Gordon Luk has, post-SXsW posted some well illustrated examples of avatars and the types of available customisation that can be done in various MMORPGs and social media sites.
Luk is looking at the differences between ‘explicitly controlled’ and ‘implicitly controlled’ customisations. The former being those that are created by the user/player (initial picture, autobiography) and the latter being those that are generated or altered by the game engine itself. What he is interested in is how social media applications can learn from game environments,
avatars can play a large role in improving participation in games and social media, and can arguably go a long way into transforming one into the other. Building these layers into a community system can definitely result in game dynamics, and I’d bet that it would improve network engagement.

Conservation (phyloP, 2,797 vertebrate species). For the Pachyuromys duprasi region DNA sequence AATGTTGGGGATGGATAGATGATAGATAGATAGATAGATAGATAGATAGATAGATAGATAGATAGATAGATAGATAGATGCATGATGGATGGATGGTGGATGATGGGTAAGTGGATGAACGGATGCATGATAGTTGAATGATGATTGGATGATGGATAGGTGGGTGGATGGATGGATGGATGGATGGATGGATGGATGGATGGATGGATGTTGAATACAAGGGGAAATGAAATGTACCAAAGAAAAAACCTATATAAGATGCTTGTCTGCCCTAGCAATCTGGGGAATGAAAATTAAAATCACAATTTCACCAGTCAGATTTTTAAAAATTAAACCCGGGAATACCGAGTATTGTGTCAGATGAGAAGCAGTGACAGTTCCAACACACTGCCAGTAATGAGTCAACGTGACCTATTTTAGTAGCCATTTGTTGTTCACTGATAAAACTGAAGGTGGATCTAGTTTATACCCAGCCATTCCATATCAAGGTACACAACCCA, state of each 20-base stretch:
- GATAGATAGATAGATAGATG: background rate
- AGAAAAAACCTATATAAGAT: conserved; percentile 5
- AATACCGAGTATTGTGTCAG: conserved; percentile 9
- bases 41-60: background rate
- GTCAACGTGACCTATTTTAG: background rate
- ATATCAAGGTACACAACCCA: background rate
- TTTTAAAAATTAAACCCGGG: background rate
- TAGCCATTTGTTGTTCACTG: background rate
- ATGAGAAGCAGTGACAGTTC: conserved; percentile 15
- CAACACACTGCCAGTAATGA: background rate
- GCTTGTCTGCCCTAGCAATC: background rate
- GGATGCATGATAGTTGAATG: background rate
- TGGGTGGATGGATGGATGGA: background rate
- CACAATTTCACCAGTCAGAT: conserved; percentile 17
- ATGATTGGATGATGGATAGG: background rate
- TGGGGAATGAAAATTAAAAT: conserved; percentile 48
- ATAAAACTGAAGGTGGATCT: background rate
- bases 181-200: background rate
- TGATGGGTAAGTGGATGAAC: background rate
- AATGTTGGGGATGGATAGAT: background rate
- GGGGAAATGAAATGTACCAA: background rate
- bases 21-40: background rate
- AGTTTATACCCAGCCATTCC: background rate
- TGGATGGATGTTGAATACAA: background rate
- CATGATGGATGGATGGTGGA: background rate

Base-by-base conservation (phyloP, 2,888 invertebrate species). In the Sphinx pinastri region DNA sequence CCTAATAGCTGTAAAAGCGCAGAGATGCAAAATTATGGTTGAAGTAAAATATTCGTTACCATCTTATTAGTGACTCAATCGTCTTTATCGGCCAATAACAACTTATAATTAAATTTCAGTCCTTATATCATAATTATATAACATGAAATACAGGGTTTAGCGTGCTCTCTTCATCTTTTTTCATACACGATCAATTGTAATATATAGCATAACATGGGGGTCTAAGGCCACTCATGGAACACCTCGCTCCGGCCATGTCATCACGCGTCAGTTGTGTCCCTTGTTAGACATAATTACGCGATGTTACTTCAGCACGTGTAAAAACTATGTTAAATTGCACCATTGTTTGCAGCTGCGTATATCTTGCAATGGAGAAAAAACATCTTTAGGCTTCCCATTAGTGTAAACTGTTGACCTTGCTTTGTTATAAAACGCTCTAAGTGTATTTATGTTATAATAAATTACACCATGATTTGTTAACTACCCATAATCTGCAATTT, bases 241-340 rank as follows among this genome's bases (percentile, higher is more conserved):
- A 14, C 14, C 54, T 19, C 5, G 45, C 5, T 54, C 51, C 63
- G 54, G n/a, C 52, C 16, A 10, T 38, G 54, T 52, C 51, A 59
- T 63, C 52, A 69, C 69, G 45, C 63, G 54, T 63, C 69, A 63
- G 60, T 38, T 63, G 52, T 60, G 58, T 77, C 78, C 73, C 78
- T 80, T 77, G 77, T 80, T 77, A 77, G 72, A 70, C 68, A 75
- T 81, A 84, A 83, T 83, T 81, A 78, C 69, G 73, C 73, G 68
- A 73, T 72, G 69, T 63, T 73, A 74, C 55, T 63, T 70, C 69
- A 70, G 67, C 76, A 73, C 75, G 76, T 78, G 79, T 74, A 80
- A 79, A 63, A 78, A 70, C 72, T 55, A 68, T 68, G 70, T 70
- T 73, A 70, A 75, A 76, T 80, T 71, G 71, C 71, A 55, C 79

From using Last.fm a lot there it becomes apparent that part of the pleasure and stickiness of the site lies in the ‘implicitly controlled’ customisations. In Last.fm these are the automatically logged track and album charts that generate as you play and ‘scrobble’ music into their system (game), and the ‘neighbours’, ‘radio stations’ and ‘recommendations’ the system generates as a result. Through pleasure and stickiness comes an investment from the user in continuing to maintain their (in this case musical) identity on the site.
One of the things I am looking forward to in San Francisco at Museums and the Web this year is hearing how museums are encouraging stickiness and user investment in their proposed and in some cases, already developed, post 2.0 era websites. I expect it isn’t always going to be a ‘build it and they will come’ situation unless museums can get the ‘stickiness’ factor right with their target audiences. This is where I can see great merit in Jim Spadaccini and others work with smaller museums and non-profits, choosing to harness already existing, and already ‘sticky’ social media rather than try to develop their own (competing) ones.
Fundamentally the question is “why does someone spend so much time in a game world customising their avatar?”. And, “how can we get them to do that on our site as well?”